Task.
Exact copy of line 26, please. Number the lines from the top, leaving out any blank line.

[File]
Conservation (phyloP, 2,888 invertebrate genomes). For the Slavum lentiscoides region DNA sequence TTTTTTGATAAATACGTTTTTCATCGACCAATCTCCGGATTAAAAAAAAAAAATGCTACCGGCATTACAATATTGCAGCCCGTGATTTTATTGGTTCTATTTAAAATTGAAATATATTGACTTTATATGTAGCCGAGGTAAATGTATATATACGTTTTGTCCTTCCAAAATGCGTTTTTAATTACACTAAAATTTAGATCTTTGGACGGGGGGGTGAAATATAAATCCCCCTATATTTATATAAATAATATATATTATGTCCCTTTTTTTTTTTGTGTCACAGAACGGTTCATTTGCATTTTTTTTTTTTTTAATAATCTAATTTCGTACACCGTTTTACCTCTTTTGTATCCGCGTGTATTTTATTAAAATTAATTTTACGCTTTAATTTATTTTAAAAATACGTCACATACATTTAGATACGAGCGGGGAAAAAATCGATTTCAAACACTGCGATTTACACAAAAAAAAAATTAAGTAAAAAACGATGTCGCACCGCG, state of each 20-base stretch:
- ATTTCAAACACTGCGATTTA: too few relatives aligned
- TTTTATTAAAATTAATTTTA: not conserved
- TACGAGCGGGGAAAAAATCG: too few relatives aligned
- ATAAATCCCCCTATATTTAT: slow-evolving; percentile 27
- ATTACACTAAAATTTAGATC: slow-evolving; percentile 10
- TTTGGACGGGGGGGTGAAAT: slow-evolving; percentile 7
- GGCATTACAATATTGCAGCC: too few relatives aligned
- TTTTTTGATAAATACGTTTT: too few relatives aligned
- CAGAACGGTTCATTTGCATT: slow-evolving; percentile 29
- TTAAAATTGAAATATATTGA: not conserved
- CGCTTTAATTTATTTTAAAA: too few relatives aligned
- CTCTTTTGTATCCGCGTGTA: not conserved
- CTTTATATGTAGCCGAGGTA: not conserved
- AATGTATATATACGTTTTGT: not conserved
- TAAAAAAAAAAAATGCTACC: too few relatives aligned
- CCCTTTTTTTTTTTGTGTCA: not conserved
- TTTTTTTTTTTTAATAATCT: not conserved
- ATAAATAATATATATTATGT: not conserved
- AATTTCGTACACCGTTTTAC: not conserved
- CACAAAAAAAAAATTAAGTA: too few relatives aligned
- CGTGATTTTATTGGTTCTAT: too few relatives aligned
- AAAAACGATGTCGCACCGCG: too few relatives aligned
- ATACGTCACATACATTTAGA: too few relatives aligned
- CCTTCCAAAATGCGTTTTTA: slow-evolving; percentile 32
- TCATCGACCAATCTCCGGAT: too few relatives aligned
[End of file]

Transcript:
- TCATCGACCAATCTCCGGAT: too few relatives aligned